“Longevity is huge right now. We know that younger generations are more likely to move around, and that’s just a factor of their generation and the recent economy. But if you’re looking to position yourself for forward growth, you definitely need to try to stay stable,” Fulcher says. “Don’t move around because you had a bad day at work. The longer you are unemployed, the more your stock goes down.”

That advice holds true particularly if you find yourself in a good position even though your credentials are not top notch, Fulcher says. He occasionally encounters health professionals who are looking for a better position, but then he finds that he would have difficulty placing them in the same level of their current work.

“I tell those people to stay where you are because you’re not going to do any better. Hold on to this position because you’re not going to do any better without seriously improving your credentials,” Fulcher says. “That can happen sometimes when a person is good at what they do, and maybe the employer hired from within or didn’t use the highest standards. If that’s the case, don’t be lured away just because there are new positions opening up.”

Fulcher urges risk managers to constantly be on the lookout for ways to improve their value to employers through education, credentialing, work with professional associations, and anything else that promotes you as an exceptional, highly involved risk manager.

“Get your name out there any way you can,” he says. “Be the master of your profession, and put yourself in that top 1 or 2%. Those are the people we go after, and those are the people that get hired first.”

Source

  • John Fulcher, CSAM, Director, Healthcare Division, Bauer Consulting Group, El Paso, TX. Telephone: (915) 594-9400. Email: john@bauerconsultinggroup.com.

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Risk managers see little improvement in income

For the fourth straight year, income for risk managers has remained steady with no appreciable increase. In most years that would not be great news, but considering how the poor economy has affected other employees across the country, holding steady might be a blessing.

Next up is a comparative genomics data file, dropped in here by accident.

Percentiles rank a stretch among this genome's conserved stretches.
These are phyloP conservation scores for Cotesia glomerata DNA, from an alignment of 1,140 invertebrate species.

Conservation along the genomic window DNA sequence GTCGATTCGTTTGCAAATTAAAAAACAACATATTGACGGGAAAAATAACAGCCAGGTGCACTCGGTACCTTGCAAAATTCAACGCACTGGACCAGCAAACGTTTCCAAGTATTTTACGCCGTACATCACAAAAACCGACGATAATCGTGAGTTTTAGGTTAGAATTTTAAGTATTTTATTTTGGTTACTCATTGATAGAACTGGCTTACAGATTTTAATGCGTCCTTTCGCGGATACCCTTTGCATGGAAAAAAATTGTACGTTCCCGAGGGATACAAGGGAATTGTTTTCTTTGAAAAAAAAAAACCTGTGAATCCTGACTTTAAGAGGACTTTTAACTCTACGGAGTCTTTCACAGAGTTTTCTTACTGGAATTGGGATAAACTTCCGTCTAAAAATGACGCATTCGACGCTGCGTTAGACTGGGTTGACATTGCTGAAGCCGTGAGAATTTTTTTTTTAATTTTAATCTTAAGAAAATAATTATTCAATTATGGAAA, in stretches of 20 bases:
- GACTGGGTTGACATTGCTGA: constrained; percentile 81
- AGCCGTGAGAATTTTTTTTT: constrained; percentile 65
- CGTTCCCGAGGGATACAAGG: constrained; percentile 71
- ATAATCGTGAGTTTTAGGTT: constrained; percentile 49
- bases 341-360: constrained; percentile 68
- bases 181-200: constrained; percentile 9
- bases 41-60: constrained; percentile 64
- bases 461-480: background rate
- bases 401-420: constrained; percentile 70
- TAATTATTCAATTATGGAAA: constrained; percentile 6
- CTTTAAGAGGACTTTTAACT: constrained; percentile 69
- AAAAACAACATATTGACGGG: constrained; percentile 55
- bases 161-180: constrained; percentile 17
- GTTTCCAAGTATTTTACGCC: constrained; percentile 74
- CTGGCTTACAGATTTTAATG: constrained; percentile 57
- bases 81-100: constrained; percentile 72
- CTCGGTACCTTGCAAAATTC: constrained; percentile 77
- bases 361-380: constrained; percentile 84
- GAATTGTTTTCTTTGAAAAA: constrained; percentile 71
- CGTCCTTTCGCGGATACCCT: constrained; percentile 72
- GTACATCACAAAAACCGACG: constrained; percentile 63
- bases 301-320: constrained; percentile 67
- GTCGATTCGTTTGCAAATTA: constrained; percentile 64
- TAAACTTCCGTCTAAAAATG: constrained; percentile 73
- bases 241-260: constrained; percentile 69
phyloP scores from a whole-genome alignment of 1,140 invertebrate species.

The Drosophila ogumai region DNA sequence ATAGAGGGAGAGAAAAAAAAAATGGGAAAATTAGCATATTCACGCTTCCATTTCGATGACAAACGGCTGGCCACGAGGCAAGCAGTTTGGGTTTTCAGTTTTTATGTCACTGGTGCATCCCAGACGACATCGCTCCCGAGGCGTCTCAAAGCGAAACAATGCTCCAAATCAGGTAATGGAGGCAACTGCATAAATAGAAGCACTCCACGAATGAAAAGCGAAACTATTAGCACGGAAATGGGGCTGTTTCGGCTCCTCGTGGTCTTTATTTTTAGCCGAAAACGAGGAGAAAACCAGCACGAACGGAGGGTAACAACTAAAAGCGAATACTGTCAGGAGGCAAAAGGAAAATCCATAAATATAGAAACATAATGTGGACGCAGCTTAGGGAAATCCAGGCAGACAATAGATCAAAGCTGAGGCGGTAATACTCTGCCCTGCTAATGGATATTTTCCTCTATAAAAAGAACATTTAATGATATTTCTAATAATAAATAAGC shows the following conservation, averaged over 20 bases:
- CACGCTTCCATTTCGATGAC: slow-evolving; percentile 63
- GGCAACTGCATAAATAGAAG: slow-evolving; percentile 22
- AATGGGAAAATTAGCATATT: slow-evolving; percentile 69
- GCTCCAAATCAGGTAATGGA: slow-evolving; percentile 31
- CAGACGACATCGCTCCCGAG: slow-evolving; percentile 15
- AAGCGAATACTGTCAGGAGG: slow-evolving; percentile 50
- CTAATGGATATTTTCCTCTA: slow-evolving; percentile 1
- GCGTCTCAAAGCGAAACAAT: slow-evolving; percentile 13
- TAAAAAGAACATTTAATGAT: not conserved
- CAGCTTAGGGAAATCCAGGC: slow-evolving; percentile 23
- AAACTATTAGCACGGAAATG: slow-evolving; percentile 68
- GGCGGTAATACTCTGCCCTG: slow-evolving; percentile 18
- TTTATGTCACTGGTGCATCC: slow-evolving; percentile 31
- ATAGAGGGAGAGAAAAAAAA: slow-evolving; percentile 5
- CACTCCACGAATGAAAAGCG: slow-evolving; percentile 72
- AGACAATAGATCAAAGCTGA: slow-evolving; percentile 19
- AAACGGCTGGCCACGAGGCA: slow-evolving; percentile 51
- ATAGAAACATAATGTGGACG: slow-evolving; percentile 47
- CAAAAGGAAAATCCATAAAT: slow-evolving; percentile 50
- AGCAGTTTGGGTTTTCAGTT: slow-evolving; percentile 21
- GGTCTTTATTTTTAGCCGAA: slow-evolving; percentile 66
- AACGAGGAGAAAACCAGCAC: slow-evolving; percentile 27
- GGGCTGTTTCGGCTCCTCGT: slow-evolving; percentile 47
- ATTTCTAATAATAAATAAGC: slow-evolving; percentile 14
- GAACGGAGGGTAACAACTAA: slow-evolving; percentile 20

The exclusive 2012 Healthcare Risk Management Salary Survey was sent to 1,155 readers in the June 2012 issue. A total of 66 were returned, for a response rate of 5.7%. The results were tabulated and analyzed by AHC Media, publisher of HRM.

The median income for healthcare risk managers in this year’s survey is $125,000, the same as the past three years. (See the chart, above.) Income levels had been rising in previous years. About 30% of respondents reported income in the $100,000 to $129,999 range, and 18% reported income of $130,000 or more. Another 12% reported income in the $90,000 to $99,999 range.

The median salary increase over the past year was 1% to 3%, the same as the past few years. (See the chart, above.) About 45% of respondents report salary increases in the 1% to 3% range, up slightly from last year’s 41% and closer to the previous year’s figure of 47%. Eighteen percent report increases in the 4% to 6% range, and 3% reported increases in the 7% to 10% range. One fortunate reader reported an increase of 21% or more.

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Twenty-six percent report that their salaries had not changed this year, and two readers (3%) report a salary decrease.

Seventy-two percent of respondents work for nonprofit healthcare organizations, and 22% work for for-profit providers, with the remainder in educational or government settings. Sixty percent of readers have worked in healthcare for more than 25 years.